Predicting the Future

Prior to having Lexi, we had the future all planned out.  You could ask us where we would be in 5, 10, even 15 years, and while we may not know the geographical location, we had a plan for where we would be in life.

Have baby number 1 after qualifiers, finish grad school, get pregnant again so that Jess was out of the first trimester but not yet huge when she defends her thesis in 2018.  Move for her post-doc, hopefully to one of a handful of schools.  Baby 1 would start preschool where ever we ended up for the postdoc.  Hopefully it would be a 3 year postdoc.  Aim for a tenure track position at a specific college close enough to the farm that we can visit on the weekends.  Homeschool both kids starting in kindergarten.

Now, all of that is in question.  The most common refrain from her neurologists is “we don’t know her trajectory, but it doesn’t look good.  She’s likely to have significant delays.”  Last week, her new epileptologist added “I can’t predict what she will and won’t do, no one can, but she is unlikely to be indistinguishable from her peers at 10 years old, for example.”  Hearing that is such a blow, but the reality is that those are just words.  Her diagnoses are just that– words.  You have to learn to look past the words they use to describe her medically, to Lexi.  And yet…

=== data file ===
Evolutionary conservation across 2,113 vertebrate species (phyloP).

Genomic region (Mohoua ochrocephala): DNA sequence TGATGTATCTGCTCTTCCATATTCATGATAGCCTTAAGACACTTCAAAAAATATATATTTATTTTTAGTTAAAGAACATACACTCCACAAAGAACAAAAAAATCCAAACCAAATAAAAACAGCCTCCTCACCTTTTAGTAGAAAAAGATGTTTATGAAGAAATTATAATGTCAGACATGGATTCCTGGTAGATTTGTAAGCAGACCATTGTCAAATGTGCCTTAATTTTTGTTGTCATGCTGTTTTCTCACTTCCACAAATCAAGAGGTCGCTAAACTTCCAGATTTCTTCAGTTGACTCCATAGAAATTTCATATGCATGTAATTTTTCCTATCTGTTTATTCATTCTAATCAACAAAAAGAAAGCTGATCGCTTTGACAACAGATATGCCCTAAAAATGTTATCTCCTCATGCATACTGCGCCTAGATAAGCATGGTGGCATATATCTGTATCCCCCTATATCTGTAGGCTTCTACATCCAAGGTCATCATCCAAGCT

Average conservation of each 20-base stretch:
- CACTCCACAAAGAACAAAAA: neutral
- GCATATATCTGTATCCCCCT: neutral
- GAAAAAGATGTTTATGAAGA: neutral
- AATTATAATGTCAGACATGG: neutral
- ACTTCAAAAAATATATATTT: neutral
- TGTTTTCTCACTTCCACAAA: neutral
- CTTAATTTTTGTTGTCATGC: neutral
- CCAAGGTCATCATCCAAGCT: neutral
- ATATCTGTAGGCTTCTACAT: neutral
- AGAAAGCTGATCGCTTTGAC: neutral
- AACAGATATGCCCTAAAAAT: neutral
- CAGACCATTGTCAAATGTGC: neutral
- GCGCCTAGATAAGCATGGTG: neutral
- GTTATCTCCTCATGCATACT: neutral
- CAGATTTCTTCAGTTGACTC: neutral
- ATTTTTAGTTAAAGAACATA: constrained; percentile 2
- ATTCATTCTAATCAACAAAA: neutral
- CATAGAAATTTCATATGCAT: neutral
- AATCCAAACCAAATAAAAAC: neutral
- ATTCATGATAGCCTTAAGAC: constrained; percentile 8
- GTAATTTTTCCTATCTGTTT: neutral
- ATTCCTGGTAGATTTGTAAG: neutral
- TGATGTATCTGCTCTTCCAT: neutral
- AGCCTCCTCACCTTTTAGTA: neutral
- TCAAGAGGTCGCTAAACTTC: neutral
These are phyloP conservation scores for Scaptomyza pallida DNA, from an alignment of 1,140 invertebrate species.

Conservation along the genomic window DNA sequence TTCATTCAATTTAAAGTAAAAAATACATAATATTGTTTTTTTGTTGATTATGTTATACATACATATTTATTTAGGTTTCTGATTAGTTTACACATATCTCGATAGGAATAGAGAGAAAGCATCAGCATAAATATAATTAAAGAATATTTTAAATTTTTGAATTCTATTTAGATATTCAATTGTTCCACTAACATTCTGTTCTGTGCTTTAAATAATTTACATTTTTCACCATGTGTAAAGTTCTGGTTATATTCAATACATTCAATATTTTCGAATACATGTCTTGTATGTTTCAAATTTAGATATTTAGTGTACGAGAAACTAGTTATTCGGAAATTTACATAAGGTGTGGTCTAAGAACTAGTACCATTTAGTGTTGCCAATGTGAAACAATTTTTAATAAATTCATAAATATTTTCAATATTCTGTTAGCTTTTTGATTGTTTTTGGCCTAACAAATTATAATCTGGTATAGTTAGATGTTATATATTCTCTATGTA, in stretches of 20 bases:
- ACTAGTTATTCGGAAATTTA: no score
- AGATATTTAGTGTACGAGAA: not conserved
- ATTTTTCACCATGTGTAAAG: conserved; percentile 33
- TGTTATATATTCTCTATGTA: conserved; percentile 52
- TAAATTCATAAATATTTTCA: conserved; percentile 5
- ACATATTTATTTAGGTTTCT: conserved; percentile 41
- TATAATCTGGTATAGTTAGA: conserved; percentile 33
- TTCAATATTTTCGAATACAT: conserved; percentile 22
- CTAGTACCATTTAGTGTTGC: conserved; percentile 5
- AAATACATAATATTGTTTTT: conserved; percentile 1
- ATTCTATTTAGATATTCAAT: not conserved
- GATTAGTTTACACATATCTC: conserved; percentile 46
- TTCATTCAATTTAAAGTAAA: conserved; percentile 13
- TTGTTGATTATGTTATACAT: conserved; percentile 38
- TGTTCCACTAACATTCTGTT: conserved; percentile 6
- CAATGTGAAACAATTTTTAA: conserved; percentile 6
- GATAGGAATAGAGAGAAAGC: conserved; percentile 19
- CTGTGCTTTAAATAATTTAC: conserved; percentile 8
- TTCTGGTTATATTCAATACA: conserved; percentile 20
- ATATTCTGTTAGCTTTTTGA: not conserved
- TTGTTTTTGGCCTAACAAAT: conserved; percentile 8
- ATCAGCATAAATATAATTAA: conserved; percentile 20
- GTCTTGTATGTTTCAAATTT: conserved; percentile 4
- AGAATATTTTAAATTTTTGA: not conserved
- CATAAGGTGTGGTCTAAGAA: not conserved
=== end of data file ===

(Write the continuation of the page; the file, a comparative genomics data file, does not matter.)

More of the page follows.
A year ago, I could picture our future clearly… maybe not all of the details, but a general trajectory.  Now I can’t, and for me that feels like living blind.  Every week is a mystery, every month a question.  Will she meet her milestones this month?  How many doctors will panic because she didn’t achieve a milestone, before they would be concerned that a “normal” child had missed it.  (We actually had a neurologist freak out that she wasn’t sitting up unassisted at not quite 6 months old… even though the range for that is 4-7 months.)  We’ve said we’re going to put off having more kids until we know more about Lexi’s development, but the truth is, we could be spending the next 20 years in suspense, waiting to know what she will and will not do, and when.  We can’t put our lives on hold until we know more.  We can’t delay our futures to wait until we can predict hers.

The lesson here, if there is one (and maybe there isn’t), is to take each day on its own merits.  Enjoy today, and let tomorrow worry about itself.  Treasure each moment, each victory, no matter how small.  There have already been delays, and I’m sure there will be more, but it’s important to remember that even “normal” children follow their own paths, their own trajectories.  There is no crystal ball to tell you when your child is going to do anything, ever… and with Lexi, even less so.  I’ve never been good at patience, at tolerating the unknown, but now is as good a time as any to learn.

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